all about alpacas
Alpacas are members of the camelid family and until the 1980s were bred only in their native South America. They have been domesticated for fine cloth production for thousands of years. The oldest known recording of these charming creatures was 1,000 years before the great pyramids of Giza. Inca nobles demonstrated their wealth by the number of alpaca's they owned, as well as showing off the beautiful fur garments.
The alpaca is an outstanding example of domesticated selective breeding. It is a people-friendly, earth-friendly, easily-managed farm animal that, up to the 15th Century produced a fleece that assisted the building of one of the greatest Empires known to man, that of the ancient Incas.
- Alpacas are gentle and curious by nature, easily handled and halter-trained to lead.
- They have a gracefully vague resemblance to the fabled 'push-me-pull-you' child's toy. They weigh around 70kgs and their gait is more akin to that of a camel.
- Alpaca fibre is silky soft, lightweight, yet durable - rare qualities that meet the demands of the modern consumer.
- Alpacas are economical eaters but, unlike other domestic livestock, they have soft fibro elastic pads more akin to our kangaroo, minimising the environmental impact on our delicate Australian terrain.
- While Alpacas eat pasture close to the ground, they do not tear the plant as sheep do.
- Breeding one cria (offspring) per year, they rarely twin.
- Lifespan is approximately 20 years and the maiden female is first mated at one year. With gestation being 11 1/2 months, the adult female has her first cria at about 2 years, then breeds one cria per year.
- Alpacas birth only in daylight and delivery is relatively trouble free. The cria are often standing and drinking within an hour of arrival.
- Alpacas spit to ward-off intruders or the attention of an amorous male. This harmless behaviour is their main source of defence. They have been used as guard dogs for sheep herds to protect the animals from foxes. They rarely spit at people unless provoked.
Unfortunately, 500 years ago the conquerors, failing to see the potential of the alpaca, preferred the merino sheep of their native Spain. Sadly, the alpaca industry fell into disarray over the following centuries due to the introduction of European stock diseases, mismanagement and turbulent politics.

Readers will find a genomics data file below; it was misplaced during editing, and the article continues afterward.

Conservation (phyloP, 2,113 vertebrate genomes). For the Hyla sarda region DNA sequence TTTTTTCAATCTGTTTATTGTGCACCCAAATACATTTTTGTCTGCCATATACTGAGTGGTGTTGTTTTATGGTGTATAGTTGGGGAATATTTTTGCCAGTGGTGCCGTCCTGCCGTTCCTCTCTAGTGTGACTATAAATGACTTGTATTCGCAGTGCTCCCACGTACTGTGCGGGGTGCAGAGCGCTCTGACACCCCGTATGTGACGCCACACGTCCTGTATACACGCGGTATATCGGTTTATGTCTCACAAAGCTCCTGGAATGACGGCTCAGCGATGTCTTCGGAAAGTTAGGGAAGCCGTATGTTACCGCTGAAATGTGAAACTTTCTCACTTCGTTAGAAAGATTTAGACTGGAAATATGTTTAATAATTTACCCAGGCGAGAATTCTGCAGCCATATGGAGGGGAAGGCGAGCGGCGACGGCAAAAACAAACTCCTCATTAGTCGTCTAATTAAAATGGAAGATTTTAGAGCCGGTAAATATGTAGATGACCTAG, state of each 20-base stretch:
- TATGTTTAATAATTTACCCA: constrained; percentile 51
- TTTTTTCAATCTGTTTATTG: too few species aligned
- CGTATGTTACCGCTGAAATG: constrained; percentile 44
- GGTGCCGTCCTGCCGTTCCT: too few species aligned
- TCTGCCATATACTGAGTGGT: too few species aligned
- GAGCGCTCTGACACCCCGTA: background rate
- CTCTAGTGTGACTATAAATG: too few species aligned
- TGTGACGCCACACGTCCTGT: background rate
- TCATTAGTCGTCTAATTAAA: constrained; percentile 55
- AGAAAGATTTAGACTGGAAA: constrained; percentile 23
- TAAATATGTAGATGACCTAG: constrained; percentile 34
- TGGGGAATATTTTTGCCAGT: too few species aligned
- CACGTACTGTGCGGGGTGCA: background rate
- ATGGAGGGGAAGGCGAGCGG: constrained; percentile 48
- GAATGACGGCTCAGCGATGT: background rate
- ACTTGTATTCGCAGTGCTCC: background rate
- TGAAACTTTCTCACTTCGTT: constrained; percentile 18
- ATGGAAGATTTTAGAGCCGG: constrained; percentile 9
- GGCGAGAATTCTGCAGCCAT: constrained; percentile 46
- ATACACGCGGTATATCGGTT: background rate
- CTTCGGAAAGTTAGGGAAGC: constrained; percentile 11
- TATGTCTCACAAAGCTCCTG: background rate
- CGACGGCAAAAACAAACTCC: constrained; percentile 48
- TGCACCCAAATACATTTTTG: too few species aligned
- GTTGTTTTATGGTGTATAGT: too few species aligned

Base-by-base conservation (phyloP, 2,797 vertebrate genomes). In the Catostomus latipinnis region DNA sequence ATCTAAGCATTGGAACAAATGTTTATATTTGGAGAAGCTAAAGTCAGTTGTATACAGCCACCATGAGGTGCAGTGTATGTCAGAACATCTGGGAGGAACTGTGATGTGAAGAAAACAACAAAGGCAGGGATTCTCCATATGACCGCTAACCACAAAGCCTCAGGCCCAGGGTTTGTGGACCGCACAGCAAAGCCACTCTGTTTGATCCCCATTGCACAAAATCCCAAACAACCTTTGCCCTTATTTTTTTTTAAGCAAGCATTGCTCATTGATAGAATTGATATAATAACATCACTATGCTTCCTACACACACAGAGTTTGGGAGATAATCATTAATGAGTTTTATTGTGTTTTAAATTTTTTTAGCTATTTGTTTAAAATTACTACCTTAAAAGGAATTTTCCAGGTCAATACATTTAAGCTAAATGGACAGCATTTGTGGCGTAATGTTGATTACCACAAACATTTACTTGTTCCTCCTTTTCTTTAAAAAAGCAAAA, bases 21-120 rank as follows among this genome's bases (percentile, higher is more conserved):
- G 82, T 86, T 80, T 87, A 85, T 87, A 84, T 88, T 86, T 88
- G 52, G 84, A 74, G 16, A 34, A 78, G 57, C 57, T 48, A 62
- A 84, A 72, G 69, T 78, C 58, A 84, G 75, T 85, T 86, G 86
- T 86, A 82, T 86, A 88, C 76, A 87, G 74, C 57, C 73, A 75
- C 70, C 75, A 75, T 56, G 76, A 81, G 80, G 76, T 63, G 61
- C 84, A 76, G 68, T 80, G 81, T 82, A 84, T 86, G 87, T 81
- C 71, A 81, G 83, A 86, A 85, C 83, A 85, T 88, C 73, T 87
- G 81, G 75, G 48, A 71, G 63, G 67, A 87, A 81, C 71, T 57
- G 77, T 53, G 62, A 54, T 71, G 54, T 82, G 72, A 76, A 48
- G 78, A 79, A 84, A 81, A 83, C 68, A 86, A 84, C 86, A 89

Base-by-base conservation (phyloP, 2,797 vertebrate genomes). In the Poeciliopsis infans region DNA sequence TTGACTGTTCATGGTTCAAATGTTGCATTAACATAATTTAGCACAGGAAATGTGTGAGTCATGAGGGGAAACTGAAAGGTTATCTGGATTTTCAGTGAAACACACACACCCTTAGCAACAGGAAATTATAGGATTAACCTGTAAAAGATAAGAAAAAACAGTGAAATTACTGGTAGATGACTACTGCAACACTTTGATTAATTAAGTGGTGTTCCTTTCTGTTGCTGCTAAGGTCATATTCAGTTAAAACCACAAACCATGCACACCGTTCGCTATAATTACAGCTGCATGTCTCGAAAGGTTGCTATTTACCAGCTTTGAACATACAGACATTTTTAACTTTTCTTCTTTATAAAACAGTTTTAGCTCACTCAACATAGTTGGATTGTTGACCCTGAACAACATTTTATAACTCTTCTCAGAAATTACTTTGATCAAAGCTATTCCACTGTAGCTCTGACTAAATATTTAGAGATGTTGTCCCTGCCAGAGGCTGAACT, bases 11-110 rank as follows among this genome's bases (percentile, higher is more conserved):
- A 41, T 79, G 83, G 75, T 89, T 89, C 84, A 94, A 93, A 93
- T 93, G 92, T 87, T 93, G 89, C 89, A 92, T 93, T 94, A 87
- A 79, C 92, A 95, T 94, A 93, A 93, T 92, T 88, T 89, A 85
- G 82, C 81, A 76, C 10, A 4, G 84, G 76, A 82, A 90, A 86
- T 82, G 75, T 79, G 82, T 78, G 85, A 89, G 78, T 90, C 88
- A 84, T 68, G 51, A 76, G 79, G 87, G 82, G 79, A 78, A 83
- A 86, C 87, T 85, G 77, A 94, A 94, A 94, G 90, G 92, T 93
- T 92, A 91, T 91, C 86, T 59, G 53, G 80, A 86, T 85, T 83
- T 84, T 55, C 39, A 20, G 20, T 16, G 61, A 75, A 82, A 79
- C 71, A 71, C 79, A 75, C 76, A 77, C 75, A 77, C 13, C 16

In the early 19th Century, with very limited quantities available for textile manufacturing, Europe created a demand for alpaca fleece, having discovered its unique properties.
A textile industry evolved in Peru and fleece was exported to Japan, Korea and Europe. The animal however, remained locked in its South American homelands due to lack of disease control. The first exports of camelids were in the 1980s to the United States and then to Australia.
For Australian Alpaca breeders the challenge has been to build an industry with an animal not previously exposed to Australia breeding techniques.
Even in its relatively untouched state the fleece compares favourably with other natural fibres so the potential for improvement is considerable.
Why Alpaca Fleece is Different From Competing Fibres.
In March 1994 Peter Weiss, of Weiss Pringle fame, launched the Australian Alpaca Centre's Fashion Parade at the Coolaroo Classic Auction, where he said.
"This timeless natural fibre is light, airy in character and its nearly weightless warmth makes it one of the most remarkable fibres in the world. It is a wonderful fibre for Australia because it can be used all year round".
With its unique structure, Alpaca fibre is silky-soft and very light. Under microscope it has a smooth, flat cuticle (surface scales of the fibre) that imbues it with the softness and feel of cashmere, making it superior in quality to other competitor fibres such as Merino wool or cotton.
Alpaca fleece is unique in that it has a semi hollow core. This characteristic gives Alpaca fibre its ability to maintain softness, lightness and warmth and allows it strength and flexibility for processing into a wide assortment of textured fabrics,
Though structurally similar to cashmere in softness and silkiness, the Alpaca, grows a beautiful fibre over all its body, shearing up to 4kg and with improved breeding techniques 7-8kg annually. Alpaca fibre, unlike fibres such as vicuna and cashmere, does not require an expensive and tedious dehairing process.
Lightweight & Warm
The Alpacas homeland high in the Andes has meant the animal has had to cope with huge extremes in weather conditions, where it can be very cold in the alpine winter and very warm in summer months with high radiation from the sun. Over thousands of years the species has evolved a fleece that has unique thermal properties designed to keep the animal warm in winter yet cool in summer. It is the semi hollow core of each fibre that has created warmth yet lightness and durability. Compared to other natural fibres, alpaca fleece offers an outstanding warmth to weight ratio ie lightweight yet warm. Alpaca fleece is a very clean natural fibre and does not require the use of environmentally damaging chemical or potentially unhealthy treatments for use in bedding and clothing.
For more information regarding breeding alpacas please visit the Coolaroo website.